It seems so many of us share a similar reaction to the World Cup: just when it feels normal, it disappears. When it ended, I wanted more soccer and, magically, I discovered the Fox Soccer Channel in my cable guide. By now, many Americans 40 and under have probably played soccer as kids. But the play on FSC, which heavily follows English "club" soccer, is so elegant, the rivalries so confusing, the league ranking rules so unique that the play seems utterly, well, foreign.
Because I wanted to keep watching soccer, I needed guidance, and a friend recommended Bloody Confused: A Clueless American Sportswriter Seeks Solace in English Soccer. But rather than a strict how-to of watching English soccer, breaking down rivalries and elements of the game, the book makes a case for simply falling in love with it. The details are unimportant; the whole of the game is just too fun. So is the book.
In Bloody Confused, Chuck Culpepper is fed up. He begins the book with a litany of repellent developments in American sports and how they have gradually eroded the remaining vestiges of goodwill he bears for them. After 15 years of crisscrossing the country to cover these phenomena one thing is clear: sports, the games he loved so much that he wanted to follow them professionally for the rest of his life, aren't fun anymore.
By chance, he has fallen in love with English Premiership soccer, the league of 20 clubs that vie each year for the FA Cup. Scoring a chance to work as a sportswriter in England, he relocates and commits himself to becoming an authentic "football" fan.
Much of the first half of the book provides a comedy of errors. Chuck can't figure out which club is "home" or "away," doesn't know what relegation is, and he can't get into stadiums because he doesn't have a ticket-buying history with them. Although this last is a means of reducing hooliganism, by preventing strangers from showing up one day at an "away" stadium, what flabbergasts him is finding a sports club—an economic engine—literally turning money away to preserve a fun experience for regular fans. It's the antithesis of the American sporting experience. These antitheses inform a lot of his commentary. He visits the clubhouse of Manchester United (arguably the best Premiership club of the last decade and change). Despite the club's being worth a billion dollars, its digs are less sumptuous than Florida State University's.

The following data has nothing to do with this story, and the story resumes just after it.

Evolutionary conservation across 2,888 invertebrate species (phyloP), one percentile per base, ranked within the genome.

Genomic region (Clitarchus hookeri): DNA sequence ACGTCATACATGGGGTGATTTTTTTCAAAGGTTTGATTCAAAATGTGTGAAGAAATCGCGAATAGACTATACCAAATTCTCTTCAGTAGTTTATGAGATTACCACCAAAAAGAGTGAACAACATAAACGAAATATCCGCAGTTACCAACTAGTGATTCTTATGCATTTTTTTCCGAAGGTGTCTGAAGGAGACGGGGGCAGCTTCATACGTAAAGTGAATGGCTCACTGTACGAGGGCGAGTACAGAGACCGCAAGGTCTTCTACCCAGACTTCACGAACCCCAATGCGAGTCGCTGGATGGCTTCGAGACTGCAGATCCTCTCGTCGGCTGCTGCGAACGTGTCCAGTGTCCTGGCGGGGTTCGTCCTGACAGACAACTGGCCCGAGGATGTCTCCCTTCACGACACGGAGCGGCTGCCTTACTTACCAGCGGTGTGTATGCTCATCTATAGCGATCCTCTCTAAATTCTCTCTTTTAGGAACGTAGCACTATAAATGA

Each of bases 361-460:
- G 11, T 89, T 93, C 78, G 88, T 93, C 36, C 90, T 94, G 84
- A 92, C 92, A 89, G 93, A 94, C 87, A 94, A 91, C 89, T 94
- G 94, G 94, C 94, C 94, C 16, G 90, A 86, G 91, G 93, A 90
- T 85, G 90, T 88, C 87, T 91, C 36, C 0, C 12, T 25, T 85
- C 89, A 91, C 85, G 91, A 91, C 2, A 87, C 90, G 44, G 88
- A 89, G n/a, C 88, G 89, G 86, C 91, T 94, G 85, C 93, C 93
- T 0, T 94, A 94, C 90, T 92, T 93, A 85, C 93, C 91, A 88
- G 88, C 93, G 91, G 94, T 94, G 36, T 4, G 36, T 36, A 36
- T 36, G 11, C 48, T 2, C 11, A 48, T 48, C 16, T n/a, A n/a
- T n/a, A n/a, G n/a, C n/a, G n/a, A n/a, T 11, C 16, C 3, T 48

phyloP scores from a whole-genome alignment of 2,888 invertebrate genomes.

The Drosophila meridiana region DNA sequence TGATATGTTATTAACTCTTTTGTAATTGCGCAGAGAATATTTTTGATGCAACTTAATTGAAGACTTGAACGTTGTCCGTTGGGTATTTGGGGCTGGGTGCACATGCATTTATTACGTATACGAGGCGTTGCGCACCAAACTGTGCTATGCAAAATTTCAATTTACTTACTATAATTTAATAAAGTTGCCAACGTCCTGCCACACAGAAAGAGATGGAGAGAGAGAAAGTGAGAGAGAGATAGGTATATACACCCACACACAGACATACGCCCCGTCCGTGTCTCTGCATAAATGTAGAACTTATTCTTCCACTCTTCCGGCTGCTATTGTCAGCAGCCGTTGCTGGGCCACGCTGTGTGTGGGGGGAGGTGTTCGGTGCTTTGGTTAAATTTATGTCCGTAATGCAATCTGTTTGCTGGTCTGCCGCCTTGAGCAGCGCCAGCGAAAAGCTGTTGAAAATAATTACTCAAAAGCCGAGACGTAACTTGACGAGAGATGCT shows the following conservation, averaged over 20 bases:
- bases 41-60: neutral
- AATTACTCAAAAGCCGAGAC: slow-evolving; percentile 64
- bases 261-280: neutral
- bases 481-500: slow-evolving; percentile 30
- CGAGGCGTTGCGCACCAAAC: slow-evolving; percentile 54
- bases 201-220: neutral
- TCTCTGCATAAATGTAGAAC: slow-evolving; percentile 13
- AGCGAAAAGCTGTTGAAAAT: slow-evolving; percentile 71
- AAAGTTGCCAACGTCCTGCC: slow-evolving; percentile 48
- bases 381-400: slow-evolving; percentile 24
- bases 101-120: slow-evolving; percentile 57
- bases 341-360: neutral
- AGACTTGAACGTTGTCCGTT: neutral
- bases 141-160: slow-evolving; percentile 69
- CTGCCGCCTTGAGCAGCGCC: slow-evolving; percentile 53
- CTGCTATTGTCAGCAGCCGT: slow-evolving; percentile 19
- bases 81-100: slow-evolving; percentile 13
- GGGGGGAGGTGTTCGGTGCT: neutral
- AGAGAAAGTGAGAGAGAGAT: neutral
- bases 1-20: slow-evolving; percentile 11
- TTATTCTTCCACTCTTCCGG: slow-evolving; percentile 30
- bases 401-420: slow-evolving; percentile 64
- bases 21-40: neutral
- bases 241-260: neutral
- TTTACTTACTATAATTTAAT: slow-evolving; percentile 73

The most surprising antithesis comes out of what should be sports fan's despair. Chuck explains and charts a process called "relegation," virtually unknown in the United States. Under relegation, at the end of every season the three worst clubs in the Premiership, the top league, drop down to the Football League Championship (which is, admittedly, confusingly named), while the Championship's top three clubs are "promoted" to the Premiership. (This is repeated in the two other soccer leagues, ranked below the Championship.)
In American football, we have the Super Bowl Champions, and that's pretty much it. Some people care about Conference Champions and Division Champions, but to a lot of die hards, there are the winners and then 31 different grades of loser. But English soccer fans have four different leagues to root for. Amongst those leagues, every year, are 18 slots of either promotion or relegation, over which untold clubs must fight or scramble to avoid. This doesn't even factor in the number of clubs that can vie for titles.